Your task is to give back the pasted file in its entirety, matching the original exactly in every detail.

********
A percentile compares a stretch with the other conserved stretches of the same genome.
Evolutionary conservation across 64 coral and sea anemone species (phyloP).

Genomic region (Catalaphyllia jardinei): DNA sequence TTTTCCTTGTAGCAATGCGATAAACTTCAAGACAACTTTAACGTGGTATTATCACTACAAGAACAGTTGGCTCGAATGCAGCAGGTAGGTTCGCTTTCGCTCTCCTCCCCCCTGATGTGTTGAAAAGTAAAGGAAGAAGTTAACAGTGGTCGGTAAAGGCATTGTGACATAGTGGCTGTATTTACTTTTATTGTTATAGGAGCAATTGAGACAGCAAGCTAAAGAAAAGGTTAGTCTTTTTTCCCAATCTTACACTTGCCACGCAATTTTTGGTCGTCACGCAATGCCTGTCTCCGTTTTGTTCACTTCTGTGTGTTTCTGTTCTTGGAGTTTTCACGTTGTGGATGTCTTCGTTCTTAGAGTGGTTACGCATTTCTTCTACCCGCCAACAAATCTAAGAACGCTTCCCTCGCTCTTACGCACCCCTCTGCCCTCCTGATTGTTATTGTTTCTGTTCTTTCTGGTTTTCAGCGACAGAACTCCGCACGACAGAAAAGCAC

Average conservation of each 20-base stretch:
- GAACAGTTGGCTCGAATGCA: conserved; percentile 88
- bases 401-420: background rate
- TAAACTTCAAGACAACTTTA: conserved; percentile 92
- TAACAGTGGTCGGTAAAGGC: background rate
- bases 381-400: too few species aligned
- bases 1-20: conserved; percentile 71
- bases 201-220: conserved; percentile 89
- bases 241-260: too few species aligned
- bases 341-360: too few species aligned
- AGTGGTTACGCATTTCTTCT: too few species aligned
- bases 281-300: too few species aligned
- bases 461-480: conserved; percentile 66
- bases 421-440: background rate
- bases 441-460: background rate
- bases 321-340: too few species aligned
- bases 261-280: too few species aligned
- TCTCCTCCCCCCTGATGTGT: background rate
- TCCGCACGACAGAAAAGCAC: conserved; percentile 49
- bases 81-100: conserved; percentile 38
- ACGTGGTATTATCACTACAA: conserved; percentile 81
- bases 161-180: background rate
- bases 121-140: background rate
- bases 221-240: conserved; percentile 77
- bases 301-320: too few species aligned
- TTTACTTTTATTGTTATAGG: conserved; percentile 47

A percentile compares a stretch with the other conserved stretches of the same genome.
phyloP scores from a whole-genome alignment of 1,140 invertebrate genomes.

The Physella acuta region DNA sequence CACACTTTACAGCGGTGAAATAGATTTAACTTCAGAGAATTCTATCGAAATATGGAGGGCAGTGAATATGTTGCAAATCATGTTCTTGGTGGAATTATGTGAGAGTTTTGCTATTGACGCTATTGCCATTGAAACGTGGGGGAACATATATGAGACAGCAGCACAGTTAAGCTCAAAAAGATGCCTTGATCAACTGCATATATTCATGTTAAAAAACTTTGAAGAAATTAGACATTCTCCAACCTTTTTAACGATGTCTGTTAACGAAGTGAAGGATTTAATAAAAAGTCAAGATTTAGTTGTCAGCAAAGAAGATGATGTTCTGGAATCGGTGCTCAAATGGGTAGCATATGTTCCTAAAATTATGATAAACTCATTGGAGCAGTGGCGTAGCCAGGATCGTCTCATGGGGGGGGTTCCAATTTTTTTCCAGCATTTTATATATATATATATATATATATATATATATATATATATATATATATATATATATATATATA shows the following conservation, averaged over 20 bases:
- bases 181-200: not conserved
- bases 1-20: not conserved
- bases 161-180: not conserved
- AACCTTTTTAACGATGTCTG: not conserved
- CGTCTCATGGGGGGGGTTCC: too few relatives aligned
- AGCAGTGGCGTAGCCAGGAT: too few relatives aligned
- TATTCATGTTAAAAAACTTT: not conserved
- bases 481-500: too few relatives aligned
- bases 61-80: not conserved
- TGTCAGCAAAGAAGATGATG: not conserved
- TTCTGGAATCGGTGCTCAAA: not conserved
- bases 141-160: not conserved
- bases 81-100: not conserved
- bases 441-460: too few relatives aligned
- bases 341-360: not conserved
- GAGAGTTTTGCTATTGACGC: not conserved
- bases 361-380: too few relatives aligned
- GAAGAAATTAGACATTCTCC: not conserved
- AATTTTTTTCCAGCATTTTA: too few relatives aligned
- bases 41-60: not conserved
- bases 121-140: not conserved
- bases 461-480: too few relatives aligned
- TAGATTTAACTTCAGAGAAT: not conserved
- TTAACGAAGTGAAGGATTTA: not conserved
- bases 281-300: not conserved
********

A percentile compares a stretch with the other conserved stretches of the same genome.
Evolutionary conservation across 64 coral and sea anemone species (phyloP).

Genomic region (Catalaphyllia jardinei): DNA sequence TTTTCCTTGTAGCAATGCGATAAACTTCAAGACAACTTTAACGTGGTATTATCACTACAAGAACAGTTGGCTCGAATGCAGCAGGTAGGTTCGCTTTCGCTCTCCTCCCCCCTGATGTGTTGAAAAGTAAAGGAAGAAGTTAACAGTGGTCGGTAAAGGCATTGTGACATAGTGGCTGTATTTACTTTTATTGTTATAGGAGCAATTGAGACAGCAAGCTAAAGAAAAGGTTAGTCTTTTTTCCCAATCTTACACTTGCCACGCAATTTTTGGTCGTCACGCAATGCCTGTCTCCGTTTTGTTCACTTCTGTGTGTTTCTGTTCTTGGAGTTTTCACGTTGTGGATGTCTTCGTTCTTAGAGTGGTTACGCATTTCTTCTACCCGCCAACAAATCTAAGAACGCTTCCCTCGCTCTTACGCACCCCTCTGCCCTCCTGATTGTTATTGTTTCTGTTCTTTCTGGTTTTCAGCGACAGAACTCCGCACGACAGAAAAGCAC

Average conservation of each 20-base stretch:
- GAACAGTTGGCTCGAATGCA: conserved; percentile 88
- bases 401-420: background rate
- TAAACTTCAAGACAACTTTA: conserved; percentile 92
- TAACAGTGGTCGGTAAAGGC: background rate
- bases 381-400: too few species aligned
- bases 1-20: conserved; percentile 71
- bases 201-220: conserved; percentile 89
- bases 241-260: too few species aligned
- bases 341-360: too few species aligned
- AGTGGTTACGCATTTCTTCT: too few species aligned
- bases 281-300: too few species aligned
- bases 461-480: conserved; percentile 66
- bases 421-440: background rate
- bases 441-460: background rate
- bases 321-340: too few species aligned
- bases 261-280: too few species aligned
- TCTCCTCCCCCCTGATGTGT: background rate
- TCCGCACGACAGAAAAGCAC: conserved; percentile 49
- bases 81-100: conserved; percentile 38
- ACGTGGTATTATCACTACAA: conserved; percentile 81
- bases 161-180: background rate
- bases 121-140: background rate
- bases 221-240: conserved; percentile 77
- bases 301-320: too few species aligned
- TTTACTTTTATTGTTATAGG: conserved; percentile 47

A percentile compares a stretch with the other conserved stretches of the same genome.
phyloP scores from a whole-genome alignment of 1,140 invertebrate genomes.

The Physella acuta region DNA sequence CACACTTTACAGCGGTGAAATAGATTTAACTTCAGAGAATTCTATCGAAATATGGAGGGCAGTGAATATGTTGCAAATCATGTTCTTGGTGGAATTATGTGAGAGTTTTGCTATTGACGCTATTGCCATTGAAACGTGGGGGAACATATATGAGACAGCAGCACAGTTAAGCTCAAAAAGATGCCTTGATCAACTGCATATATTCATGTTAAAAAACTTTGAAGAAATTAGACATTCTCCAACCTTTTTAACGATGTCTGTTAACGAAGTGAAGGATTTAATAAAAAGTCAAGATTTAGTTGTCAGCAAAGAAGATGATGTTCTGGAATCGGTGCTCAAATGGGTAGCATATGTTCCTAAAATTATGATAAACTCATTGGAGCAGTGGCGTAGCCAGGATCGTCTCATGGGGGGGGTTCCAATTTTTTTCCAGCATTTTATATATATATATATATATATATATATATATATATATATATATATATATATATATATATATA shows the following conservation, averaged over 20 bases:
- bases 181-200: not conserved
- bases 1-20: not conserved
- bases 161-180: not conserved
- AACCTTTTTAACGATGTCTG: not conserved
- CGTCTCATGGGGGGGGTTCC: too few relatives aligned
- AGCAGTGGCGTAGCCAGGAT: too few relatives aligned
- TATTCATGTTAAAAAACTTT: not conserved
- bases 481-500: too few relatives aligned
- bases 61-80: not conserved
- TGTCAGCAAAGAAGATGATG: not conserved
- TTCTGGAATCGGTGCTCAAA: not conserved
- bases 141-160: not conserved
- bases 81-100: not conserved
- bases 441-460: too few relatives aligned
- bases 341-360: not conserved
- GAGAGTTTTGCTATTGACGC: not conserved
- bases 361-380: too few relatives aligned
- GAAGAAATTAGACATTCTCC: not conserved
- AATTTTTTTCCAGCATTTTA: too few relatives aligned
- bases 41-60: not conserved
- bases 121-140: not conserved
- bases 461-480: too few relatives aligned
- TAGATTTAACTTCAGAGAAT: not conserved
- TTAACGAAGTGAAGGATTTA: not conserved
- bases 281-300: not conserved